24 Hour Karate School
This succeeds in ways many producer-controlled LPs don't. Somehow, Ski resisted the urge to string a line of posse cuts together, creating a comfortable listen.
A product of the Dame Dash-helmed Manhattan DD172 scene, Ski Beatz’ 24 Hour Karate School is, at this point, long overdue. The idea was once a simple one: a compilation with all of the artists that frequent the downtown New York City spot (Curren$y, Jay Electronica, Mos Def, Jean Grae, Stalley, and others), making it a sort of independent Detox. And like Dr. Dre’s oft-delayed project, 24HKS suffered its share of delays and push-backs.
All of which is to say that when it finally hit stores, fans had the right to expect a completed, polished product. Which they didn’t get. One of the LP’s supposed-to-be stars, the aforementioned Mos Def (who had two solo songs and a separate verse originally planned) is completely missing, with his cuts tagged on at the end, stripped nude to their instrumental frames. And, doubly unfortunate, is the fact that the album simply couldn’t afford to lose two full songs; it sat at 12 songs and just under 40 minutes to begin with.
But let’s not waste any more ink on opportunities missed, because, even in its stripped-down state, 24 Hour Karate School succeeds in ways many producer-controlled albums don’t. Somehow, Ski resisted the urge to string a line of posse cuts together, and the result is a comfortable listen and a slew of songs featuring artists under ideal circumstances. He positions Curren$y—once with Smoke DZA, and once with Wiz Khalifa—over the same types of fluttery, laid-back production he filled Spitta’s Pilot Talk with; on “Do It Big,” The Cool Kids rock out with Stalley above a minimal, drum-heavy beat not unlike those found on any and every one of the duo’s mixtapes; and on “Prowler 2” , in-your-face heat spitters Jean Grae, Joell Ortiz and Jay Electronica are given a Rock-driven, guitar-sampling soundscape to deliver their hard-hitting punchlines over (with Mos’ anchor verse removed, Jay Elect sounds unusually tiny next to monstrous appearances from Jean and Joell). Jim Jones also makes an expected appearance—alongside the aforementioned and seemingly-omnipresent Curren$y—sounding completely at ease rapping about fighting and cash and chicks and weed and the like.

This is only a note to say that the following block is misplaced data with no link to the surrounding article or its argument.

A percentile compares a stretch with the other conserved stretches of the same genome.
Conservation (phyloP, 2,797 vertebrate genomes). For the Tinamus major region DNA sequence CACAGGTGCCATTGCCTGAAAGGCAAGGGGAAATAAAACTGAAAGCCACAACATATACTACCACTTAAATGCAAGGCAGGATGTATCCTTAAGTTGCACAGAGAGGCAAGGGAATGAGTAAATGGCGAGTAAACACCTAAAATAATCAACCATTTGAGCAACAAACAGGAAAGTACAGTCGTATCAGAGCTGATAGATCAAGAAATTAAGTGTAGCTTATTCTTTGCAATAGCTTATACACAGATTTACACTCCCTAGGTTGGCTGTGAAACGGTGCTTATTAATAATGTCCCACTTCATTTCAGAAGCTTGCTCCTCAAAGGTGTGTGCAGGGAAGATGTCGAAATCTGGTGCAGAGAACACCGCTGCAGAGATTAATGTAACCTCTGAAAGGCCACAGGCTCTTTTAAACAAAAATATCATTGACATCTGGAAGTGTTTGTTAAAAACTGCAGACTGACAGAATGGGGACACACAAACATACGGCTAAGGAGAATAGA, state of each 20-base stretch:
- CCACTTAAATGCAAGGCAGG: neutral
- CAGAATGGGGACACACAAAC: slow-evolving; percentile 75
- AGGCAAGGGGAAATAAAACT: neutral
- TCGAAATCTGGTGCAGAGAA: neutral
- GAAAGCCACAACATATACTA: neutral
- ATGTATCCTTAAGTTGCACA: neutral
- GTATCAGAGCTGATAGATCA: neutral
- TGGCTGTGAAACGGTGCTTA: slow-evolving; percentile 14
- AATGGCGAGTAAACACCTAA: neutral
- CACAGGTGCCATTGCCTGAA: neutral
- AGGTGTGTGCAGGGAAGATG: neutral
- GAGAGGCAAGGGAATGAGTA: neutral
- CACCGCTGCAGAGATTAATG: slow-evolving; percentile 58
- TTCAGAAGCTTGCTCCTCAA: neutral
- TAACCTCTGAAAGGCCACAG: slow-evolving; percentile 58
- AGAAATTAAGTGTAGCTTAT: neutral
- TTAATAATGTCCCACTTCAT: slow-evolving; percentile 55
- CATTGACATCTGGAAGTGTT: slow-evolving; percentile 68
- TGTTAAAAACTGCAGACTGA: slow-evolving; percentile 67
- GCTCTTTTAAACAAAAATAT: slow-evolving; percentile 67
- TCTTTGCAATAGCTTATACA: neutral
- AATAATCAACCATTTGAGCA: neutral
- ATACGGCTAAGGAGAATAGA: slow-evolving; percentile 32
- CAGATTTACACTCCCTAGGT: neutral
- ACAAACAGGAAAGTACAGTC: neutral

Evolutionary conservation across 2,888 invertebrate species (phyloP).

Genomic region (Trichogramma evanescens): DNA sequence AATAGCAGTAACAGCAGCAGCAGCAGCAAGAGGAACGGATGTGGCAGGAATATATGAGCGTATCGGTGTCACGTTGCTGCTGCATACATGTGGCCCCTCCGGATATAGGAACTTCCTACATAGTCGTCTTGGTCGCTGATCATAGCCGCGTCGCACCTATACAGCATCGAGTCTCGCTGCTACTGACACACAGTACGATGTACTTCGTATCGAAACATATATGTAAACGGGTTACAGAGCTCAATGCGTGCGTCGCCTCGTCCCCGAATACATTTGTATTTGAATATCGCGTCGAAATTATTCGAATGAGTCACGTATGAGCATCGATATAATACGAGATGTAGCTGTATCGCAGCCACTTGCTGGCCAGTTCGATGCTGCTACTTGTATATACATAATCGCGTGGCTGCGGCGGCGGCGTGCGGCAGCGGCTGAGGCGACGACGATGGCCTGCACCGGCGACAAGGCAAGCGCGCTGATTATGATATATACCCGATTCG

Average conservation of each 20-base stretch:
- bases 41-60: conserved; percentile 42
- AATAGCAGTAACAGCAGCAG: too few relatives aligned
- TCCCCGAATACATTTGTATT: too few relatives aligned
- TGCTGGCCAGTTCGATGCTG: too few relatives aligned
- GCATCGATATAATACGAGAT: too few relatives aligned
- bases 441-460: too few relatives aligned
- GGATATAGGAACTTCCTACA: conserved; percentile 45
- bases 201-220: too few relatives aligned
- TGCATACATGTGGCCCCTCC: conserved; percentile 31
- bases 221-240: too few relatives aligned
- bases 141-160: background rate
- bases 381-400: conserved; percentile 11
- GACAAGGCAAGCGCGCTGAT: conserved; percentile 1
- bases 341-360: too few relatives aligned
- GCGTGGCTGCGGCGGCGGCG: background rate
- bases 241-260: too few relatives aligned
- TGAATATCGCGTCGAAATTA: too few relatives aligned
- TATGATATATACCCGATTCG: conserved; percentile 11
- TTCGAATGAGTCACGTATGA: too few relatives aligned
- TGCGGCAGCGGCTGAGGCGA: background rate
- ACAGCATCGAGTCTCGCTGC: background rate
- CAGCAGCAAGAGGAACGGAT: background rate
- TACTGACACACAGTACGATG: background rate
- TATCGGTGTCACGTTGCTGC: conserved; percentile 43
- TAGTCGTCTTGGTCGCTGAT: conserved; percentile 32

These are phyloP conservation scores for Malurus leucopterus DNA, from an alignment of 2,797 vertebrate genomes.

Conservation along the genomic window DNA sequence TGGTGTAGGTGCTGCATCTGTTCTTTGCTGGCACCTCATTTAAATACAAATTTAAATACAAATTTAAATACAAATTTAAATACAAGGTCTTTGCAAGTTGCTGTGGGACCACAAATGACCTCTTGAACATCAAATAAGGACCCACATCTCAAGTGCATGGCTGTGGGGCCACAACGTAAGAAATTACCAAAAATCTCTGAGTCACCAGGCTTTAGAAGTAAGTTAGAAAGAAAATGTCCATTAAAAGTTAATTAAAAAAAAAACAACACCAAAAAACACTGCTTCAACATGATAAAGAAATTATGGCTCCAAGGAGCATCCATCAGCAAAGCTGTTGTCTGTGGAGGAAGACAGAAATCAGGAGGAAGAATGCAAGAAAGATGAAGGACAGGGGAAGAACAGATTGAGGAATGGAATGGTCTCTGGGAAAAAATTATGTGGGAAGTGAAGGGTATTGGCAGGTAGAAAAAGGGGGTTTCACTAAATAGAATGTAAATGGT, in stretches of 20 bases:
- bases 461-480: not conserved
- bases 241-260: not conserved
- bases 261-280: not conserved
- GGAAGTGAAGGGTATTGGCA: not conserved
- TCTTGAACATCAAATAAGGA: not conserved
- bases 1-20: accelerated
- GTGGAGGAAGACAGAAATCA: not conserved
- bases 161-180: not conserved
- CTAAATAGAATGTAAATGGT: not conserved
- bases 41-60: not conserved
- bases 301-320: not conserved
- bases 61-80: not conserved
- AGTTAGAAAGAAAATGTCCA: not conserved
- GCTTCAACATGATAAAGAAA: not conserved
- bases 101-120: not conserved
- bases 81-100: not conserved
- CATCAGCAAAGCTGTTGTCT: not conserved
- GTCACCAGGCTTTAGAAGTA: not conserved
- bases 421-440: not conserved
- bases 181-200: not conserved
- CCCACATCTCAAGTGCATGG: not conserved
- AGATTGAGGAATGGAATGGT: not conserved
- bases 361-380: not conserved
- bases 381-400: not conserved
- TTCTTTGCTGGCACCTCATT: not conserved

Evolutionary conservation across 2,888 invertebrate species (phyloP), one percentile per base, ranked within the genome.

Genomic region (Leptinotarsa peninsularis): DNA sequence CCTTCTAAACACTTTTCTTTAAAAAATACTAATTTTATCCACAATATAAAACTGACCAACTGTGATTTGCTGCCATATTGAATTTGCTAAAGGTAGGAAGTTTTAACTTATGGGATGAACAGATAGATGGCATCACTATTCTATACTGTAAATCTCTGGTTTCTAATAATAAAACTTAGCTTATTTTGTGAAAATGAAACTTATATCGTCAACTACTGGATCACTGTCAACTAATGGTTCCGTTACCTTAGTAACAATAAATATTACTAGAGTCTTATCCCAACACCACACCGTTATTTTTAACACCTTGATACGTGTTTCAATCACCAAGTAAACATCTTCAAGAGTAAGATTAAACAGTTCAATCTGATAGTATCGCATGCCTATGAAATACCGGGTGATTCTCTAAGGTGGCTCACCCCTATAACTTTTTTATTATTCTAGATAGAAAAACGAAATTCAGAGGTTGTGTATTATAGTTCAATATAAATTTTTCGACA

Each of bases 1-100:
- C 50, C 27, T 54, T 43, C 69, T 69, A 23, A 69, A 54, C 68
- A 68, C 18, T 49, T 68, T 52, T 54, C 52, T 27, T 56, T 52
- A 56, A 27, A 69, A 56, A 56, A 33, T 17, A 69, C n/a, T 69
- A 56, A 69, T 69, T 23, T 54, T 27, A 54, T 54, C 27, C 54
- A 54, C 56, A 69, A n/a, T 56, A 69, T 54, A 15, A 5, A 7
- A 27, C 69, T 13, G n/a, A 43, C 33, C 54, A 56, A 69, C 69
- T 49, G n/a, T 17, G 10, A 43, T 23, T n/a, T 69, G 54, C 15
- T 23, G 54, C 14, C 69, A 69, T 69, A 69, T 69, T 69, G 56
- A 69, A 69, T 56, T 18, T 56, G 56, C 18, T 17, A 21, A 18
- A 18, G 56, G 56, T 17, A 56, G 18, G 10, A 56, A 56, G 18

Yet Ski’s even better as a producer than he is an executive producer, and finding the talent to match his goods isn’t always painless. He samples The Black Keys on “I Got Mines”, but of the guests—Tabi Bonney, Ras Kass and Stalley—only the second of the three brings the energy needed to keep up with the background noise. Elsewhere, the album’s production—layers of guitars and horns and synths that are seemingly handcrafted for whomever is rapping on them—holds up great, at times even taking to the forefront and showing up whichever emcee is present at the wrong moment.
So, top-notch EP or under-developed LP? Maybe both, but there’s at least something enjoyable here for fans who’ve been waiting impatiently for this project to drop. And in the Internet Age, a few mouse clicks can help listeners find the last two tracks—“Cream Of The Planet” and “Taxi” —in their Mos Def-filled glory, at which point iTunes tracklists may be adjusted accordingly. But if it does nothing else, 24 Hour Karate School takes a solid roster of artists and dispenses them through 10 songs that sinuously flow one after the next. Maybe the lesson here is that simplicity and brevity are the keys to putting together a well-anticipated, feature-filled album and getting it into the ears of the masses. Someone get Dre on the line.